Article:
‘Forced contraception’ versus ‘encouraged responsibility’

Yesterday Anne Tolley was interviewed on NZ Q & A about dealing with the ineffectiveness of CYF (Child, Youth, Family) at dealing with child protection.

While changes to how CYF are currently being looked into Tolley raised a contentious issue – “forced contraception”.

@AnneTolleyMP raises impt issue re contraception for vulnerable families @NzMorningReport. Estimated 9,000 babies born at risk each year.

Radio NZ reports Minister considers ‘tricky subject’ of family size

Anne Tolley admitted it was a tricky subject, but said something had to be done about the women who have multiple children taken into care.

Mrs Tolley said she was talking about a small number of families, where Child Youth and Family was removing more than one child at birth, most from homes with a history of abuse and neglect.

“I know of a case where they were taking the sixth child from that woman and of course the first question I ask is; ‘So what sort of family planning advice is being made available to that woman, is it there immediately for her to think about?’

“It can’t be great for the mum involved to be continually pregnant and then losing that baby,” she said.

So is Mrs Tolley suggesting limiting the size of families?

“That’s not the New Zealand way. We don’t live in a dictatorship like that, but for some of these families I think it’s very distressing that we are removing four, five and six babies from them. And of course there’s a huge cost then that goes on to the general taxpayer,” she said.

But she said there was an underlying problem – referring to the Growing Up in New Zealand study that found just under a third of pregnancies were unplanned.

Mrs Tolley said in this day and age there was no need for that.

“Are we making sure that family planning and contraceptive advice is getting to the very people who need it, the families showing the most dysfunction and the most stress,” she said.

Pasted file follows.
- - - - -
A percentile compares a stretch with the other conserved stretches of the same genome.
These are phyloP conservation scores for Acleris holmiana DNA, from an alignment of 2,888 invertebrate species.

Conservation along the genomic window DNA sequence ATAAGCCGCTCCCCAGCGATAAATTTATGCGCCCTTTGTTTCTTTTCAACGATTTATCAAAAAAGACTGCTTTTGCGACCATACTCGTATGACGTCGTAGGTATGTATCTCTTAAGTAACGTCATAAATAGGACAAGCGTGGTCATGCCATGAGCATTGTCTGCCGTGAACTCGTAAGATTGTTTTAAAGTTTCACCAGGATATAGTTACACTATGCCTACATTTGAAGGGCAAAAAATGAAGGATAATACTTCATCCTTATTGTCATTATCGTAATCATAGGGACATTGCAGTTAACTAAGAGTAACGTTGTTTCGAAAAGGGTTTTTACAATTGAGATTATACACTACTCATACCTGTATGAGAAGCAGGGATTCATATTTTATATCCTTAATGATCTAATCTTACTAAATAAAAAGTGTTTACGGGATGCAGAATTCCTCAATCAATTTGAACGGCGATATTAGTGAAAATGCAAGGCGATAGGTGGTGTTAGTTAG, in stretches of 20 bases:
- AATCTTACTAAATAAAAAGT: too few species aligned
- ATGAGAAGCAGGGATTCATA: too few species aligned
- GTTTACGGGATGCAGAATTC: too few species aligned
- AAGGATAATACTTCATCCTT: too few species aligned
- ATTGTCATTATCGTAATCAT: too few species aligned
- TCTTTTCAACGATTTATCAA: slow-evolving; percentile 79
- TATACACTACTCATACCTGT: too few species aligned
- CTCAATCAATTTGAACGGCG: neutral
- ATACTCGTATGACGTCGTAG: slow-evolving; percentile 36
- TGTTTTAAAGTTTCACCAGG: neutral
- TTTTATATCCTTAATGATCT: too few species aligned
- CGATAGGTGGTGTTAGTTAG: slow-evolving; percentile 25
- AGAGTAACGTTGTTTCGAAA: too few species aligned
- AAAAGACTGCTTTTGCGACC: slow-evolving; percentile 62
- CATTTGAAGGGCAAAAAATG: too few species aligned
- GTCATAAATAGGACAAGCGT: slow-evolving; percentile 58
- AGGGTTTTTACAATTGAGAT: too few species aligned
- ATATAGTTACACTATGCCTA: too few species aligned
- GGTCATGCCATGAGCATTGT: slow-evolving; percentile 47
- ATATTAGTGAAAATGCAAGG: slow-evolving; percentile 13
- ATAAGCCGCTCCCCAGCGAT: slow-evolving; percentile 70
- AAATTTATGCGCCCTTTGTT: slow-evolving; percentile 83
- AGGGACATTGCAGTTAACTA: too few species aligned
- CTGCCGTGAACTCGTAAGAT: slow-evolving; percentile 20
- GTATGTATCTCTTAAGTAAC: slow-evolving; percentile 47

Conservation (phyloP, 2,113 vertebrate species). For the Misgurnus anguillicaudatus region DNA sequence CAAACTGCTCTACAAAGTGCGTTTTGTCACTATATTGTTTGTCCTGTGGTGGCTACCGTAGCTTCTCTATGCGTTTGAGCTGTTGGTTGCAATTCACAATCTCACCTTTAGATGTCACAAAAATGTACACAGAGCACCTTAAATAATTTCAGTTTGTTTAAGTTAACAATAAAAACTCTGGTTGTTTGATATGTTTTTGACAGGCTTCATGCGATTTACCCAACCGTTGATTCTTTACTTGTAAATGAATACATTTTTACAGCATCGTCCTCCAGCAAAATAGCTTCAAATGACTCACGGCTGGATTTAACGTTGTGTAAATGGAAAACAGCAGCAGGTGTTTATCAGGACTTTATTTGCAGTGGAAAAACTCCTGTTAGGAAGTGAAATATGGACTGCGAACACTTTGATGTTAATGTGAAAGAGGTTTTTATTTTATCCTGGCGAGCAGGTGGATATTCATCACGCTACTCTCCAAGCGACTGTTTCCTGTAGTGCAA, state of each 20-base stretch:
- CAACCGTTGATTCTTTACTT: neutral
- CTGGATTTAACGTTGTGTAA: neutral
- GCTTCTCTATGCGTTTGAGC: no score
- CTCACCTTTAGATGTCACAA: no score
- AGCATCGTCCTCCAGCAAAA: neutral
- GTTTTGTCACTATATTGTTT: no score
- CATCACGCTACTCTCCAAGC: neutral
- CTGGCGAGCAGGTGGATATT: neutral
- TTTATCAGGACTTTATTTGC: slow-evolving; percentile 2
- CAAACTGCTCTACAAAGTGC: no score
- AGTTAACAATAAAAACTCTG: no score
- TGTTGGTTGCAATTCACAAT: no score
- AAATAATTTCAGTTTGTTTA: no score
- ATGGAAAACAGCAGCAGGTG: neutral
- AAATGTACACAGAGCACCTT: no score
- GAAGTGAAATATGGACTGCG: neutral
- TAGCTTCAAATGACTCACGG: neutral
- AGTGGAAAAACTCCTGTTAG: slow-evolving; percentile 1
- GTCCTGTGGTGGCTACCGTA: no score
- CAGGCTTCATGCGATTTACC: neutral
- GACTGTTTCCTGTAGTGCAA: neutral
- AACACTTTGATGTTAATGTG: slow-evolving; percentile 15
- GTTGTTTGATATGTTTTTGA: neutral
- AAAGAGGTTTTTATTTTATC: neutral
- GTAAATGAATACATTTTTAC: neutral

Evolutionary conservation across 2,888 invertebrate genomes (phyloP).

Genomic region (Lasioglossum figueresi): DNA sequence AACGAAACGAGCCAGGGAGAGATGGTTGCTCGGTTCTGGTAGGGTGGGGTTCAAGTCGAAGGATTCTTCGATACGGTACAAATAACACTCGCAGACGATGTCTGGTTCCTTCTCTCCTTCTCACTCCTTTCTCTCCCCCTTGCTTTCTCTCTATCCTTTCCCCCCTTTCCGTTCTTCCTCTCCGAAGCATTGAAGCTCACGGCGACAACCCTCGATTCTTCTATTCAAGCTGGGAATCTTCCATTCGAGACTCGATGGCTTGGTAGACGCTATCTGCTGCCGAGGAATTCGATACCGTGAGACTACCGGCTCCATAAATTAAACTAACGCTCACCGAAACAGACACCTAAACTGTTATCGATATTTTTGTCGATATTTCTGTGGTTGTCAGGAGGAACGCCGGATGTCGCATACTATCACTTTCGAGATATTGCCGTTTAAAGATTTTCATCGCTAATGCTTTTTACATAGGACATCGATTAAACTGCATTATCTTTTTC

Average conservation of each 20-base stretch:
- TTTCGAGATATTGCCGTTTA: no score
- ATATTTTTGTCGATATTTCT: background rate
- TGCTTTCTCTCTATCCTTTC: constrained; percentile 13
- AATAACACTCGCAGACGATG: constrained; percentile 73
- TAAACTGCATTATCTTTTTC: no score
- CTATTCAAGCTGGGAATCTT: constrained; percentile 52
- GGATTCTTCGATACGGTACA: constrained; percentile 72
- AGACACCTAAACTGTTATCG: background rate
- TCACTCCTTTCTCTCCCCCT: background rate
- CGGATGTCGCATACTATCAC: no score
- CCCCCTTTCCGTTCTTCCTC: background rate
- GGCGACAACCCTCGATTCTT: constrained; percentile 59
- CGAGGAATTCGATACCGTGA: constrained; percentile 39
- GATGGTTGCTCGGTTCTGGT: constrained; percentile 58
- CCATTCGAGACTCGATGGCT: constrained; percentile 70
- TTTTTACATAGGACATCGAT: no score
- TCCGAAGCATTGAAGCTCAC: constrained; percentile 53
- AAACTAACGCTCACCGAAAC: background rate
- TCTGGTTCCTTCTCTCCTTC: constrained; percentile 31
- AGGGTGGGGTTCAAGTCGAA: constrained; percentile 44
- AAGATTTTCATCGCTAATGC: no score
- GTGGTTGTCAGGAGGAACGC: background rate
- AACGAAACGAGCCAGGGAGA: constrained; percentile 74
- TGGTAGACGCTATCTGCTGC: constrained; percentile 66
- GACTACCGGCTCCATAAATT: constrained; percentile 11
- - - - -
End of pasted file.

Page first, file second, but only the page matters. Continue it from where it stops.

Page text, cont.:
That doesn’t sound like an intention to force contraception but that’s a very tricky issue.

Association of Social Workers chief executive Lucy Sandford-Reed said she felt uncomfortable about the minister’s comments.

She said women could not be forced to use contraception and she would oppose any move to punish them by cutting their benefit if they did not agree to.

“My view would be that of a different approach and one that isn’t reactive and punitive. Providing contraceptive advice needs to be part of a package that the social work practitioner takes with them when they start working with the family. But you can’t just stomp in on day one and say ‘right here’s the pill’,” she said.

Nothing like that has been suggested by Tolley.

This is a very difficult thing to deal with, and is similar to people with high genetic risks of having children with serious medical or mental problems.

Forcing sterilisation and contraception should perhaps be reserved for extreme situations, but educating about strongly encouraging sterilisation and contraception for some people must surely be a responsible way to deal minimising children being born into at risk family situations.

It’s not dissimilar to forcing/encouraging vaccinations. Or forcing/encouraging blood transfusions and other medical help that is against the religious beliefs of parents.

Certainly these are issues that should be talked about without overstating and scaremongering.

There’s a difference between ‘forced contraception’ and ‘encouraged responsibility’, but the degree of difference may depend on the nature and degree of encouragement.

Video of interview: Overhauling our child care services